IT’S 40 degrees out. While the generator is off, perspiring staff swat at bugs hovering before their illuminated computer screens. Relief comes when the power kicks back in at 7.30pm, and discomfort is alleviated as the air is moved and the insects are scattered by the resumed whirring of a fan. Someone suggests some Christmas music – the first of the season. Soon the strains of Judy Garland’s Have Yourself a Merry Little Christmas fill the thatched, open-sided hut that serves as GOAL’s main office in Maban County, South Sudan.
“This will be the first Christmas I spend actually in the ‘field,’” says Evelyn Moorehead, GOAL’s emergency coordinator in Maban.
The Galway native has previously spent the holiday season away from home, but at one of the Irish aid agency’s administrative hubs, where modern comforts tend to be a little closer to hand.
This year, however, as GOAL’s work continues throughout the holiday season, Evelyn made the decision to forego Christmas at home. In doing so, she’s also foregoing 24-hour electricity, hot showers and days free from worry that a scorpion is lurking beneath the loo roll; instead, she will oversee the provision of services to tens of thousands of refugees.
In this dusty corner of the world’s youngest country, some 40 kilometres from the border with Sudan, GOAL is part of a relief effort that is helping meet the needs of more than 100,000 refugees displaced by ongoing fighting in Blue Nile state.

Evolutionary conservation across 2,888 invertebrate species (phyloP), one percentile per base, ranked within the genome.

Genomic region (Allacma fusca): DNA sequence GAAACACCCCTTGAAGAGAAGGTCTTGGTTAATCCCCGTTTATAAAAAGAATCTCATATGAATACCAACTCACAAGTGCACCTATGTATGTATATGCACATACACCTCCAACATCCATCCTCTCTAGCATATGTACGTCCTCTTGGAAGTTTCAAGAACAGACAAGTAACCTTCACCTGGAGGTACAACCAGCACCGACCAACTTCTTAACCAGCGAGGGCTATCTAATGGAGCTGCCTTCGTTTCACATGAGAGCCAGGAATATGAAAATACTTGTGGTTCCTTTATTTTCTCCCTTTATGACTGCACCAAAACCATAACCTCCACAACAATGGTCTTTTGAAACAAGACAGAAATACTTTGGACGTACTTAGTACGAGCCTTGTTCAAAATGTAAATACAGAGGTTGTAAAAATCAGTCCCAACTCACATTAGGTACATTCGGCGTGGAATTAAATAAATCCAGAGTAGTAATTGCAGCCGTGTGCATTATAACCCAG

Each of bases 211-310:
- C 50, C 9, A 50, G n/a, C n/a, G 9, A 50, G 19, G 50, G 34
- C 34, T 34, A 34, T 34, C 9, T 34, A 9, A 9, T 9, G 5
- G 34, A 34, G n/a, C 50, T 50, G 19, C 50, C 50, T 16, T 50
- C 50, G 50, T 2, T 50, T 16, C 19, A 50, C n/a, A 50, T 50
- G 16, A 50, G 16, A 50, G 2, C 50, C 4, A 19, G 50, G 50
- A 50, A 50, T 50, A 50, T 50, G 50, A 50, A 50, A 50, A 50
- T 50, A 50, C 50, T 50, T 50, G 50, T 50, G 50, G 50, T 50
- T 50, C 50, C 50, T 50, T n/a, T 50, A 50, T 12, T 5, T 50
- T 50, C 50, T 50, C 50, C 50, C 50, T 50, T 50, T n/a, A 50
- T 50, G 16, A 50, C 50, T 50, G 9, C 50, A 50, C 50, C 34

As the Sudan Armed Forces uses what Human Rights Watch describes as “indiscriminate bombing” to suppress a rebellion by the Sudan People’s Liberation Army – North (the successor of the SPLA in the contentious border states of Blue Nile and South Kordofan), refugees, many of them children, have walked for days or weeks to reach safety in Maban County.
But while they are not under fire in Maban, the refugee community in this rural area is dependent on humanitarian assistance to meet their needs: clean water, food, shelter, health care and education.
Already providing some services in the county, GOAL was one of the first agencies to respond when the influx of refugees began in late 2011.
“Obtaining seasonal basics requires foresight”
Now, a year later, Evelyn’s team operates clinics, nutrition programmes, and water and sanitation facilities that serve over 38,000 members of the refugee community in three of the county’s four refugee camps. This team needs support “to ensure continuity of services throughout the (festive) period,” she says.
But GOAL’s beneficiaries aren’t the only ones with needs at this time of year. The multicultural team at the GOAL compound (Evelyn is in fact the only Irish national there over the holiday season) craves all the trappings of a traditional Christmas – tinsel, turkey and tipple among them.
But in this remote corner of Africa, which is inaccessible by road for much of the year, obtaining such seasonal basics requires the foresight, creativity and planning of a well-trained logistics team. Likely it’s a good job then that on the site of an emergency relief operation expertise in this area abound.
Evelyn began planning for Christmas Day in Maban last month, when while on leave in Ireland she stocked up on fairy lights and decorations at Penneys. The fruits of this shopping trip, incongruous in the bright sunshine of sub-Saharan Africa, now twinkle and sparkle from the rafters of the GOAL office.
Spot the fairy lights transported from Penneys in Ireland…
On route back to South Sudan, the 30-year-old also took advantage of a stopover in Nairobi to go on a grocery-shopping spree. In Maban, where stewed goat meat is the daily staple, Evelyn says the three C’s – chocolate, coffee, and cheese – are highly coveted items.